Sunday, January 1, 2017

Letting go, saying Yes, and choosing wisely

Last year at this time I found myself slip-sliding into 2016 with almost none of the thought and intention that I usually had brought to the process each year. A couple of months in, I could see where the year was taking me, so I declared a Word of the Year and a general goal: this would be the year I divested myself of belongings, activities, attitudes, or goals that no longer served me well.

Some of that happened, and not by accident. I cleaned out closets and cabinets, tossing clothes I no longer needed. I leafed through and then tossed large boxes of publications and documents that once were valued evidence of my work or markers of battles won and lost. (There is plenty more clearing to do!)

After a long and frustrating struggle to achieve a smooth transition to new leadership for our 28-year commitment to save and operate a historic carousel, Peter and I announced our planned departure--and then quit in November a few months sooner than we'd planned. It was the best, most freeing decision we've ever made, and we believe it cleared the way for new leaders to step forward in ways they weren't doing while we were still in place.

While we were at it, we finally pulled the plug on our long-standing support for St. Paul Saints minor-league baseball. Charter season-ticket holders since 1993, we were no longer enjoying the experience as we once had, and neither were our kids and grandkids. We'd already cut down on the number of games we attended (from 50 to 6 or 8). Next year we'll go to 2 games followed by fireworks.

Quicker than I'd expected, new priorities rushed in to fill the void. And it turns out that life brought them to me, without my planning for them. All I had to do was say Yes.

This year I'm much more aware of my need to reflect and deliberate about my goals and interests. I'm already finding I'll be much more effective if I focus on a few rather than try to do them all. The coming of a new year--and all that it implies--makes me determined to choose wisely for this new stage of life.

I promise I'll be back soon to talk about it. Meanwhile I'd love to hear what's on your mind as we enter 2017.


Monday, July 11, 2016

Now It's Personal

I live in Falcon Heights, Minnesota. Yes, that Falcon Heights.

Last Wednesday night, six blocks from my house, Philando Castile was pulled over for what a Saint Anthony, Minn., police officer called a broken taillight. Within minutes, four powerful, close-range shots left Castile fatally wounded. That's when Castile's girlfriend, Diamond Reynolds, began to livestream the scene to Facebook. We see Castile slip into unconsciousness, his bloody shot-up arm hanging useless. We hear Reynolds' four-year-old daughter crying in the back seat. We see the officer's gun still trained on Castile and we hear him screaming, almost pleading: "I told him to get his hands up." "No sir," Reynolds says very calmly, "you told him to get out his ID and that's what he was doing." At the end of the video, Reynolds is crying, handcuffed in the back seat of a police car, and her daughter comforts her. "It's okay, Mommy, I'm here."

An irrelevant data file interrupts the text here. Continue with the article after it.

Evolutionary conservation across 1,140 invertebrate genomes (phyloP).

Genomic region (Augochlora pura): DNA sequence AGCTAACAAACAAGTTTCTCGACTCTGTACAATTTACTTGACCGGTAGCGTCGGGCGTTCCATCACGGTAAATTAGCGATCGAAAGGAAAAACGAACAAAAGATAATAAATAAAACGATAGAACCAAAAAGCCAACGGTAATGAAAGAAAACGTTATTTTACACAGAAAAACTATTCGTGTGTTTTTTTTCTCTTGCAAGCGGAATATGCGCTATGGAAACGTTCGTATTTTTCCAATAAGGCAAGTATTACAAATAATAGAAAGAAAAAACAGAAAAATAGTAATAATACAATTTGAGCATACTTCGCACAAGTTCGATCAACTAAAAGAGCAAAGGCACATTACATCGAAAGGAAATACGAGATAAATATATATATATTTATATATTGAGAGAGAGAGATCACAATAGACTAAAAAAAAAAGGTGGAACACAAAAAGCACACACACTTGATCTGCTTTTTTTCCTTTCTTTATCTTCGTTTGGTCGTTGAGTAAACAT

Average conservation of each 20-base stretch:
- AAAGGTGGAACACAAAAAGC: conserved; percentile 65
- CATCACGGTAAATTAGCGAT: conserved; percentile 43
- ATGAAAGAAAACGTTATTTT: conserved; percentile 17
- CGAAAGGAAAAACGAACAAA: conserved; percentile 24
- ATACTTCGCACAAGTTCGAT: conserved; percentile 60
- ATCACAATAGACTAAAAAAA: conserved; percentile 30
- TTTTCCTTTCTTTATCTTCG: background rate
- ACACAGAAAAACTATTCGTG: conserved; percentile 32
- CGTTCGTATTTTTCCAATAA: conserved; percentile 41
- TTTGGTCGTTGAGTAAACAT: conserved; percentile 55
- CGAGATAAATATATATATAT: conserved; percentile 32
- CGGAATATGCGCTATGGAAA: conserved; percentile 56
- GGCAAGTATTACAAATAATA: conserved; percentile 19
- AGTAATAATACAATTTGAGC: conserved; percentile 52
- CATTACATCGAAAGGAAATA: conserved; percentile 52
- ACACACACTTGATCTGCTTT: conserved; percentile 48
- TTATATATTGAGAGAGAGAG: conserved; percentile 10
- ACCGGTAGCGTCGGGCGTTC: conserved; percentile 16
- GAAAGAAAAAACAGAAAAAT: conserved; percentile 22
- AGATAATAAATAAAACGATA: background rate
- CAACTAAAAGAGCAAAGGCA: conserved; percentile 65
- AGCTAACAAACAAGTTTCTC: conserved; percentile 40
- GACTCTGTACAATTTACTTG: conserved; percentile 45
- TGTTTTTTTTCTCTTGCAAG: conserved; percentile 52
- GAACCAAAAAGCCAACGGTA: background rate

But it's not okay. There are many details under investigation, and there is competing testimony from Reynolds and the officer. I want to know the truth, but I also know that there's a larger truth. I finally know that it's not only police officers and people of color who are put in jeopardy and pain from this all-too-common kind of encounter. It's all of us.

This time it happened in my neighborhood. The Saint Anthony Police Department is my local police force, operating under contract with Falcon Heights.

What's more, my daughter Abby and her two children knew Phil Castile. He managed the food service at the kids' school. A few years ago, he helped solve a bureaucratic problem that had been driving Abby crazy. Every day, he greeted all the kids by name and helped make sure they were making good food choices. When Abby broke the news of his death, Augie and Vi were devastated. They talked about what people could do to prevent this kind of thing. Vi suggested a poster campaign, and Augie proposed educating people about all the different groups who have come to live in Minnesota since its earliest days.

I, too, have been thinking. Day and night, SAPD patrols slowly down the alley and up the street. I've seen them respond to emergencies at neighbors' homes, and even my own when we thought I was having a heart attack. I have always felt they are looking out for us, but now, finally, I wonder at what cost? Yes, I want to be protected from actual criminals. What's more, I want my neighbors and friends and people passing through to enjoy the same protection. I don't want terrible mistakes made in haste and fear. I don't want racial profiling. I don't want our community to rely on traffic stops to generate a big portion of the city budget. I have benefited from this system without even knowing it. So yes, I want police officers to be accountable for their actions, but it turns out that we the people have to be accountable for what we ask of them. We need justice for Philando and others like him. We need justice for all the people of color who any day of the week can and do get pulled over for minor and sometimes imaginary offenses. But no matter how this case turns out after the legal process plays out, we still have work to do, to rethink and restructure our systems.